|Publication number||US631994 A|
|Publication date||Aug 29, 1899|
|Filing date||May 29, 1899|
|Priority date||May 29, 1899|
|Publication number||US 631994 A, US 631994A, US-A-631994, US631994 A, US631994A|
|Inventors||Patrick H Montague|
|Original Assignee||Leverett Bell, Patrick H Montague|
|Export Citation||BiBTeX, EndNote, RefMan|
|Referenced by (18), Classifications (1)|
|External Links: USPTO, USPTO Assignment, Espacenet|
No. 631,994. Patented Aug. 29, I899. P. H. MONTAGUE.
lApplication filed May 29, 1899.
UNITED STATES PATENT OFFICE.
PATRICK H. MONTAGUE, OF ST. LOUIS, MISSOURI, ASSIGNOR OF ONE-HALE TO LEVERETT BELL, OF SAME PLACE.
SPECIFICATION forming part of Letters Patent No. 631,994, dated. August 29, 1899.
Anplication filed May 29, 1899. Serial No. 718,760. (No model.)
To (all whom it may concern.-
Be it known that I, PATRICK HENRY MON- T'AGUE, a citizen of the United States, residing at the city of St. Louis, State of Missouri,
have invented a certain new and useful Improvement in Air-Compressors, of which the following is a full, clear, and exact description, such as will enable others skilled in the art to which it appertains to make and use [0 the same, reference being had to the accompanying drawings, forming part-of this specification, in which- Figure 1 is a sectional view of -my improved air-compressor in position. Fig. 2 is a top plan view of the reservoir somewhat reduced in scale; and Fig. 3 is a bottom plan View of said reservoir, also reduced in scale.
Thisinvention relates to a new and useful improvement in air-compressors, the object being to construct a device of the character described which will compress air by the action of a rising column of water. The water for operating the compressor may either rise or fall in the cylinder naturally, as by tidal action, or mechanical means maybe provided,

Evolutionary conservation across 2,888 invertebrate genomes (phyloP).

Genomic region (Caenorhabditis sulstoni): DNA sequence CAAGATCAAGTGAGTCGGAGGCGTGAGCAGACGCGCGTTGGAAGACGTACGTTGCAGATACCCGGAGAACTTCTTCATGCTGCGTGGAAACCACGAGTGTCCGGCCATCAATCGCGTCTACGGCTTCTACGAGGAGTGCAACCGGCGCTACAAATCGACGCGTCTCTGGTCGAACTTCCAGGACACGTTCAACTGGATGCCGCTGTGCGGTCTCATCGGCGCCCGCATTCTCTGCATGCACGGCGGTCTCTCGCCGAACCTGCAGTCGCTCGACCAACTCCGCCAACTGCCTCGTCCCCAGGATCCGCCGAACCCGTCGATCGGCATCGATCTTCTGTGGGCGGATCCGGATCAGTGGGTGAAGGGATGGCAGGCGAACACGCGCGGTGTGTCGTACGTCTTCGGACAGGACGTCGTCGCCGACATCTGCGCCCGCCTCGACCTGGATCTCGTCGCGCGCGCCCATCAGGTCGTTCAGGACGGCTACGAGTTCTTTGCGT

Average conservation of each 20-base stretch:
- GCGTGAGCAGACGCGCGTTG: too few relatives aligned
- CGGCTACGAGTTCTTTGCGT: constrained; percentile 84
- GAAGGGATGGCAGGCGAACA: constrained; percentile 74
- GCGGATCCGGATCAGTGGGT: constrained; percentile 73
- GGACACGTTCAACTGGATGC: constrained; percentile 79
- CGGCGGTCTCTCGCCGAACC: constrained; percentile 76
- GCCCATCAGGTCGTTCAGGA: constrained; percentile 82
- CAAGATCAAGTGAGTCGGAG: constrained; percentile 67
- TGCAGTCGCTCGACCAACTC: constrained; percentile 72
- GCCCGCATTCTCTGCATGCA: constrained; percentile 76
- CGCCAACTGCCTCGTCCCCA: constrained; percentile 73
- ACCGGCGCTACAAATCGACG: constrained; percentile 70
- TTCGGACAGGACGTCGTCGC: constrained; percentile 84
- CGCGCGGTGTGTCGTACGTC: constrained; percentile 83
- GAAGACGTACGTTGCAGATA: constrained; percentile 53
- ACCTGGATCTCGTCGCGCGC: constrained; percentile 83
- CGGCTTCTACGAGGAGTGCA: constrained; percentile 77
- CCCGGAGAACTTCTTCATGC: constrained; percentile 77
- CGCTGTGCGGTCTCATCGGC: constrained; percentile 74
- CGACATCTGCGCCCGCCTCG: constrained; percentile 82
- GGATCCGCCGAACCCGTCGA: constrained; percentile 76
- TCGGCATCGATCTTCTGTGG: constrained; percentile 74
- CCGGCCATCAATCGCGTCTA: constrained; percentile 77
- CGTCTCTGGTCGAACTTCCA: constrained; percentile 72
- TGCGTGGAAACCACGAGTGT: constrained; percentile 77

as will hereinafter be described.
With these objects in View the invention consists in an air-compressor comprising a cylinder divided into one or more compart- 0 ments, into or from which lead valve-pipes, whereby when a columnof water arises in one of said compartments the air above said column is forced beyond an outwardly-opening valve into a reservoir, in which the same may 3 5 be carried to any suitable point, while the water-compartment, as I will term it, has leading into it a pipe controlled by an inwardly-openingvalve, so as to admit air above the Water at atmospheric pressure whenever a column of water falls in said compartment. Devices are arranged on the lower end of this cylinder for forcing water into or out of the water-compartment, and means are provided for rotating the cylinder whereby this latter may be readily accomplished.
In the drawings, A indicates a suitable cylinder divided into compartments A and A, the former being what I will term an airreservoir and the latter a water-compart- 5o ment. These compartments are formed, re-
spectively, in the upper and lower portions of the cylinder by a dividing-partition a. The cylinder is mounted on a shaft B, which is stepped in a suitable hearing, at whose lower end is arranged a masonry work or other support, while its other end finds a bearing in a framework or scaffolding O. The lower end of the shaft is preferably provided with a head under the bearing to hold the cylinder in its designed position and prevent the same from floating. Suitable stay bolts or rods D are arranged to properly brace the ends or heads and middle partition-Wall of the cylinder.
E indicates the valve, which opens outwardly with respect to the Water-compartment to admit air from said water-compartment into the air-reservoir. This valve is shown as being arranged upon the shaft B; but it is obvious that said valve may be arranged at any desired locality,
F indicates a pipe passing through the upper head of the cylinder and through the diaphragm or partition-wall a, said pipe having arranged therein a valve G, which opens inwardly with respect to the water-compartment. A conduit-pipe H leads from the airreservoir to any desired point.
The operation of the device as above described is as follows: Assuming the cylinder to be arranged in such position that at high tide the water-line will be just below the diaphragm a, as the tide rises the water enters into the Water-compartment throughsuitable openings 1', formed in the lower head of the cylinder, and compresses the air so as to force the same from the water-compartment into the air-reservoir above, passing valve E in going from the Water-compartment into the air-reservoir. Valve G, opening inwardly, will be closed as the Water rises, and no air 0 can pass through the pipe F from the watercompartment. A suitable spring f is arranged under valve G for the purpose of holding the same to its seat for obviousreasons. When the water-line reaches its highest point, the 5 compressing action ceases, and as the water falls air is admitted into the top of the watercompartment through the pipe F, so as to permit the water to pass out through the openings 2'. This operation continues as the too tides rise and fall, and the air compressedin the reservoir may be utilized by being taken from pipe II.